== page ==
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Dopamine concern

Discussion in 'Genetic Testing and SNPs' started by Shenanigans, Aug 31, 2015.

  1. Shenanigans

    Shenanigans

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    I am new to all of this but learning as much as I can. I have been fatigued and have had mood disorders for the last 10 years or so that has been progressively getting worse. It progressed into depression. My immediate concern is what is going on with my Dopamine. I researched depression and concluded that a lot of my issues appeared to deal with Dopamine. My doctor agreed and she put me on Welbutrin. It has helped a lot. I am no longer depressed and my mood has been entirely positive. I have been taking it 4 weeks now. I will be seeing a doctor in my area that has been mentioned on this forum a few times. I want to be educated when I see him. I am very confused with all of the mutations that contradict treatment of each other. Any insight or advice is appreciated. Here are my 23andme/Genetic Genie results.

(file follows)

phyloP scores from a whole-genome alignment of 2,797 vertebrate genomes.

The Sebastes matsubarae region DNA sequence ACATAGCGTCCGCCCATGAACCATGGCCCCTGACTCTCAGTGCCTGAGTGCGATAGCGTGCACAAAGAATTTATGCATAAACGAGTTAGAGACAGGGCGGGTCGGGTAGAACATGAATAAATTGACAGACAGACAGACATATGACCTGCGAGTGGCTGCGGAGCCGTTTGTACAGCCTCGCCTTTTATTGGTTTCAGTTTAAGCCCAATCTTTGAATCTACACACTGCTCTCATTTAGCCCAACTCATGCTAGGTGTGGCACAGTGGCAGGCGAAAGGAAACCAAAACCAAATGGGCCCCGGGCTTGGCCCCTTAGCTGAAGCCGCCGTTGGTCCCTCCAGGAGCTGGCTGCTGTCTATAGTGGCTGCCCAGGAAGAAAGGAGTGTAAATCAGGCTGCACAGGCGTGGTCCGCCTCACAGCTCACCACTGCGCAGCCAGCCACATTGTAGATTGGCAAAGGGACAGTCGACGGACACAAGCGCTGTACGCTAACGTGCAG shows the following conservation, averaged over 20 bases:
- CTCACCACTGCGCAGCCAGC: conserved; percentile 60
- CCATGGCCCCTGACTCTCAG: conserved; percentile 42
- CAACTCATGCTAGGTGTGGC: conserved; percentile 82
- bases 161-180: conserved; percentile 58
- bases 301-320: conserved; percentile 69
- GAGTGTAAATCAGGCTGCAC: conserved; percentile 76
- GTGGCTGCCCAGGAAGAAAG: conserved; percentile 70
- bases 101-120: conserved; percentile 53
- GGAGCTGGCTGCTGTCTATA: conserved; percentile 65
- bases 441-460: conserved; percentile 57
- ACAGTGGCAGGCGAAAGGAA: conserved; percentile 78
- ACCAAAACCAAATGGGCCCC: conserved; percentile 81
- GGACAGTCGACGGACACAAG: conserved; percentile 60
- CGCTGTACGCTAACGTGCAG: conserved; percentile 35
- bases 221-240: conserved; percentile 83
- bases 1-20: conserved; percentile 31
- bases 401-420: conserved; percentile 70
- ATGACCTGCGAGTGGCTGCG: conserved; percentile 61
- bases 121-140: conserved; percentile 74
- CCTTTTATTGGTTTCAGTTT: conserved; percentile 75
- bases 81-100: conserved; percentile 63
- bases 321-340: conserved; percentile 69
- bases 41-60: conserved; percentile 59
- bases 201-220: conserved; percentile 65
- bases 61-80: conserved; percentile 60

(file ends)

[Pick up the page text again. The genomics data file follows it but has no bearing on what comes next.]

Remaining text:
Homozygous:
    • COMT V158M
    • COMT H62H
    • VDR Bsm
    Heterozygous:
    • COMT P199P
    • MTRR A66G
    • MTRR A664A
    • BHMT-02
    • BHMT-08
    • CBS C699T
    • CBS A360A
    I had blood work done that revealed Folic Acid is normal >24.0 with a range of >5.0 NG/ML.
    Vitamin D, 25 OH is 17 range says optimal is 30-100 NG/ML. Doctor recommended 5000 iu's of D3 daily. However, I read 25 OH may show that I am not deficient and just converting D really well. I believe 1,25 now needs to be tested to confirm. Thanks.
     
  2. ppodhajski

    ppodhajski

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    Chapel Hill, NC
    Before I go into this more, since there are a few ways to create depression, I need to ask, do you have addiction issues in your family.?
     
    victoriana likes this.
  3. Shenanigans

    Shenanigans

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    Not that I am aware of. My grandparents on my paternal side were alcoholics. I don't seem to have any issues. I used to smoke in High School but easily gave it up.
     
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  4. ppodhajski

    ppodhajski

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    Chapel Hill, NC
    victoriana likes this.
  5. Shenanigans

    Shenanigans

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    I just received the promethease report.
     
    Last edited: Aug 31, 2015
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  6. ppodhajski

    ppodhajski

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    Can you look up these SNPs for me?

    MAOB
    rs2283729